[Bug 3987] Adds a new memory allocation boot service GetMemoryMapEx that carries a memory feature support bitmap.
--- Comment #15 from Dionna Glaze <dionnaglaze@...> ---
What I am missing here is the justification for supporting all these combinations in what amounts to a highly bespoke and restricted confidential VM scenario.We have customers in each category is the short of it. There's demand for
supporting all these cases.
The attestation and memory encryption pieces of confidential computing rely heavily on firmware abstractions. Is it really a priority, and worth obfuscating the picture, to support a boot mode where a legacy BIOS boots directly into a Linux kernel without awareness of the EFI firmware at all? If so, could you elaborate on how such a deployment still makes meaningful use of the features that confidential VMs provide?I'm not sure I understand your question. Canonical for example ships their
Ubuntu virtual machine images with GRUB2 installed, so it may call
ExitBootServices before Linux can. I'm not talking about Linux having no
understanding of the EFI. I'm talking about supporting a clean path where Linux
might not be compiled with CONFIG_UNSUPPORTED_MEMORY=y, which is an allowed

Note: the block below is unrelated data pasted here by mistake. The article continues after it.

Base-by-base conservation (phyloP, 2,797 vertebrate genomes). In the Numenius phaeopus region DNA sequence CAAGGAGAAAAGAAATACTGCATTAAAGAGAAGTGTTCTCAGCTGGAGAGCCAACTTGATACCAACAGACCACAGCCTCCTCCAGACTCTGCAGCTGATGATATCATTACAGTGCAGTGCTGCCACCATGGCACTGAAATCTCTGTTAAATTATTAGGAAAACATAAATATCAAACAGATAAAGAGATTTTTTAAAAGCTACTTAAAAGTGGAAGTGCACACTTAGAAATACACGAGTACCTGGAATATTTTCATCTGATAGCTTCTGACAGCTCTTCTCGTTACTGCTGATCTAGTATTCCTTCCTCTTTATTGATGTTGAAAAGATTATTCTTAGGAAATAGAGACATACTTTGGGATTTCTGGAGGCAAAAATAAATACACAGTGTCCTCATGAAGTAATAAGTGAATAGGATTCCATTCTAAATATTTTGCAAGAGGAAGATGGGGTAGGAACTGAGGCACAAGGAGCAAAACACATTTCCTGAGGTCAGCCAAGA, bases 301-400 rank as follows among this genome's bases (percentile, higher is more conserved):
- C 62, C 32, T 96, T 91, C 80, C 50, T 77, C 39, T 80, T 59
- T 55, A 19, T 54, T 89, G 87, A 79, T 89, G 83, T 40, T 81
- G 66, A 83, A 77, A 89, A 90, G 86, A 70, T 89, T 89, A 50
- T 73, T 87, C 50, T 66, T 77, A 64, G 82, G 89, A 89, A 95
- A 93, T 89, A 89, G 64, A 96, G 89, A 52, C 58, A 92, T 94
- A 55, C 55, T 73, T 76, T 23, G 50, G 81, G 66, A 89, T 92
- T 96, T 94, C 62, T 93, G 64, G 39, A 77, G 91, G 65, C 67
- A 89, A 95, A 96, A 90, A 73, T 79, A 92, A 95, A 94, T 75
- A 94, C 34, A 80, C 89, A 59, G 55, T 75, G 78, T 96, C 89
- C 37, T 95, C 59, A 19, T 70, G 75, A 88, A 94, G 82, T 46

configuration for both SEV-SNP and TDX.
As for the use of OsIndications: I think this is a reasonable and idiomatic way of using this feature. I do wonder if we could 'abuse' the fact that GetMemoryMap()+ExitBootServices() are documented as potentially needing to be invoked twice, and accept all memory at ExitBootServices() time if the OsIndication has not been set by the EFI stub (as opposed to the OS proper).ExitBootServices() would accept all memory and return an error, forcing the
caller to call GetMemoryMap() again to obtain the updated version before
calling EBS() again. If the OsIndication has been set, things proceed as usual.
I've implemented this and it doesn't work without a reboot when using GRUB2 to
boot Linux. It calls ExitBootServices before launching Linux. We'd have to do
some kind of inspection in GRUB2 to check if the kernel supports unaccepted
memory, or add a grub configuration thingy and have it perform the EFI variable
dance. That kernel inspection is something I know you've NACK'd explicitly.
GRUB2 configuration is kind of this problem all over again, so I feel a bit
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